The Smart Guide to Selecting Languages for Localization
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The Smart Guide to Selecting Languages for Localization

Globalization strategies are the topic du jour of most corporate board rooms. Yet the pressure to enter many new markets simultaneously is the easiest way to derail your efforts to build a scalable global foundation.

In the rush to “go to market,” mistakes are made, investments are not justified, and returns are not realized, creating frustration for senior management teams and institutional investors. Our advice? Go global in stages, especially if you are starting out with localization.

A proper localization strategy begins with defining target languages. So, what does language selection for translation involve and why is it important to get it right? According to Ben Sargent of Common Sense Advisory, language selection actually depends on market selection: “Each decision to invest in a language is part of a complex decision about entering a new market or increasing support for an existing one.”

It’s important to select the right languages so that you use your resources more efficiently to launch products in target markets on time and satisfy internal stakeholders as well as customers.

Here are a few quick tips to determine which languages you should translate into first:

  • Stronger languages first. Choose the languages with a strong national or regional presence first. If you’re entering Asia, you cannot go wrong if you select the traditional high-demand languages like Chinese, Japanese, and Korean (CJK). Yes, there are tons of other languages whose economic potential is on the rise like Vietnamese, Malay, Thai, Hindi, and so on, but they can be accommodated in later stages of a developing localization strategy.
  • Check online activity for long-tail languages. When choosing which long-tail languages to support, one of the approaches is to check Wikipedia for the number of articles it supports in that particular language. More than 100,000 articles in a particular language indicates significant online activity by the speakers of that language. Also consider other forms of support that have grown around a language. For instance, is Google supporting it? Has Microsoft released product versions in that language?Wikipedia_Languages
  • Dialect or language? Distinguish between customer acquisition and customer satisfaction, and prioritize accordingly. Support for popular local dialects could come after you have established yourself in the market’s primary language(s).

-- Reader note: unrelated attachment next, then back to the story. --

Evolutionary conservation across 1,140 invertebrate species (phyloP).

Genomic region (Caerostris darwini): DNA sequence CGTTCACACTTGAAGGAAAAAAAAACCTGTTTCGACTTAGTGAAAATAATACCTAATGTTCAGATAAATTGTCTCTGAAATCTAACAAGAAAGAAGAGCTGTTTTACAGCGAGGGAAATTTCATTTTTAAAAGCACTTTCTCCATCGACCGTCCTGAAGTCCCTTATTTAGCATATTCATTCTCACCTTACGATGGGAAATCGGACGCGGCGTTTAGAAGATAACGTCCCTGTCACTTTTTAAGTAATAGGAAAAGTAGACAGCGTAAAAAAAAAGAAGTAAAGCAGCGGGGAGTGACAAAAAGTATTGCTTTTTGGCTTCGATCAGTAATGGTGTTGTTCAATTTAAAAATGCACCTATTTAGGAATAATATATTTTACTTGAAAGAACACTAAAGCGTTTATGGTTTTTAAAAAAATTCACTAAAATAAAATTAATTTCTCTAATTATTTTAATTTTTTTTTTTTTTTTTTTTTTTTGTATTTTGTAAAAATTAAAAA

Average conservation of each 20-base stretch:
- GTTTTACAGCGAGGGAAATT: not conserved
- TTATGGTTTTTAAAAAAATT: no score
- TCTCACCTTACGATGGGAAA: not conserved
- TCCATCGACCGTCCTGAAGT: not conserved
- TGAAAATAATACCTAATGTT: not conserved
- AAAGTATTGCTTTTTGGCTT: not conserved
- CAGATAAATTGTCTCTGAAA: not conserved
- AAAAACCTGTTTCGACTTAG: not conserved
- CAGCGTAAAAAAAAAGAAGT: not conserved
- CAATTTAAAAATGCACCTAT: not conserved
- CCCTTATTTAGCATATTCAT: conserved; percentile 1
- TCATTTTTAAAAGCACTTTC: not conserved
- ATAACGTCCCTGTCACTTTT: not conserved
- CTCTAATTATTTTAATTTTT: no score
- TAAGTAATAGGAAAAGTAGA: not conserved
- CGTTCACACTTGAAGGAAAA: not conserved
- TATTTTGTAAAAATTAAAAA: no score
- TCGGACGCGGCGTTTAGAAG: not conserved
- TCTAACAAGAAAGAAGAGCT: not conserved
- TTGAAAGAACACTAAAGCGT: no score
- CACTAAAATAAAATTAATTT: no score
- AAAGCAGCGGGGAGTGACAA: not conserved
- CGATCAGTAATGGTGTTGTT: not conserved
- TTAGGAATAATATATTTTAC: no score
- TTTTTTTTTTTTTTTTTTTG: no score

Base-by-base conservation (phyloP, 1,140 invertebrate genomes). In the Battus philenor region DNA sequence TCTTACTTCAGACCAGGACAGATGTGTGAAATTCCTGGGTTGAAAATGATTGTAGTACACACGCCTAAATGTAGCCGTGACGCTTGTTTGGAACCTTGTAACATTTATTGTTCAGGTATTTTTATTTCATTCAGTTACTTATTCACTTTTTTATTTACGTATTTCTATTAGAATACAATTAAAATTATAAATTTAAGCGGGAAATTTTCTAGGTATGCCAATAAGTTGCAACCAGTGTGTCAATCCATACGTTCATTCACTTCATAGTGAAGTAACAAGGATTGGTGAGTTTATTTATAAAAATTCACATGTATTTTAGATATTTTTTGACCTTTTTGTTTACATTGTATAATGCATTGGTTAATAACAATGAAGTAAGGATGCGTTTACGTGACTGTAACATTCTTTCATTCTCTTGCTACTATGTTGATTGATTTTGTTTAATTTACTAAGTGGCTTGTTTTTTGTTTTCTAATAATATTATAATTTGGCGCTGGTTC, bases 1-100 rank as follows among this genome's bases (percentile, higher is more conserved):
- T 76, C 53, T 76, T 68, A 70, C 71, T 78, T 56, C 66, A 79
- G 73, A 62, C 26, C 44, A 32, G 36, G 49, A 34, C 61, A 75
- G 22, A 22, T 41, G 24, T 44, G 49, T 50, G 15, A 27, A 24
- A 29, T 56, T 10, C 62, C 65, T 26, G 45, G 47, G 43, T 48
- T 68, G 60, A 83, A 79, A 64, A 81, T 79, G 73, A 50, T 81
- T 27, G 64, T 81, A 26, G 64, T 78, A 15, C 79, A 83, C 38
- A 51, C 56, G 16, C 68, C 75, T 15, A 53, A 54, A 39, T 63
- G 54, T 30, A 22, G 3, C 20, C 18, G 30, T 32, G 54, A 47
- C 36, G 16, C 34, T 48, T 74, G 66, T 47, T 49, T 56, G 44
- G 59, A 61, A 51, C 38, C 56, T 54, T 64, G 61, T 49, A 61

• Get smart. Study your website analytics to determine which international regions are sending you the most traffic. Corroborate this data with intelligence you collect from within your company: from the sales and customer service departments. Are prospects and clients increasingly coming from the same regions where you’re seeing a lot of activity online? Then, those definitely need your attention first and foremost.
  • Snoop on competitors. See which languages they’re supporting online in your target country or region and try to understand their rationale behind choosing or not choosing a language. However, don’t take them too seriously. If they aren’t yet supporting a language, chances are they’re probably working on it right now. Or, it may be a gap in their coverage—something that you must take advantage of. At the same time, if they’re supporting a language, try to find out how it’s being received by the people in the local market and how the company’s sales performed before and after the translation. Your company’s priorities and market strategy may not be the same as your competitors’. So, use this only as supporting data, but not a critical element to base your decision on.
  • Listen keenly. Use social media to monitor what your international customers want. Are they looking for in-language after-sales support or do they want a locally accepted form of payment more urgently? And, be sure to listen in their languages, that is, hang out at the localized versions of social media meant for their country or region.
  • Listen to your vendor. No, this is not a plug for our services, but translation companies have languages for breakfast. They are the best subject matter experts that can be out there — take advantage of their knowledge. A translation company that thinks like your partner and not a mere vendor will often tell you which languages you shouldn’t be investing in at the moment.
  • Can’t beat the system. You will need to completely ignore all the advice I have just given if you operate in a highly regulated vertical like medical devices or finance and are planning to enter the European Union’s market, where you may be required to translate in all their official languages.

If you can manage it, don’t try to enter more than five or six markets at once, so that language selection will be easier. Resist the temptation to spread yourself thin.

How did you select the languages for translation at your company? Tell us in your comments.

Watch this space next week where we’ll talk of which content types to prioritize, but if you can’t wait till then, download our eBook How to Jumpstart Global Revenues with Localization. It includes actionable advice on many other steps you need to take to set up localization as a revenue-enabler.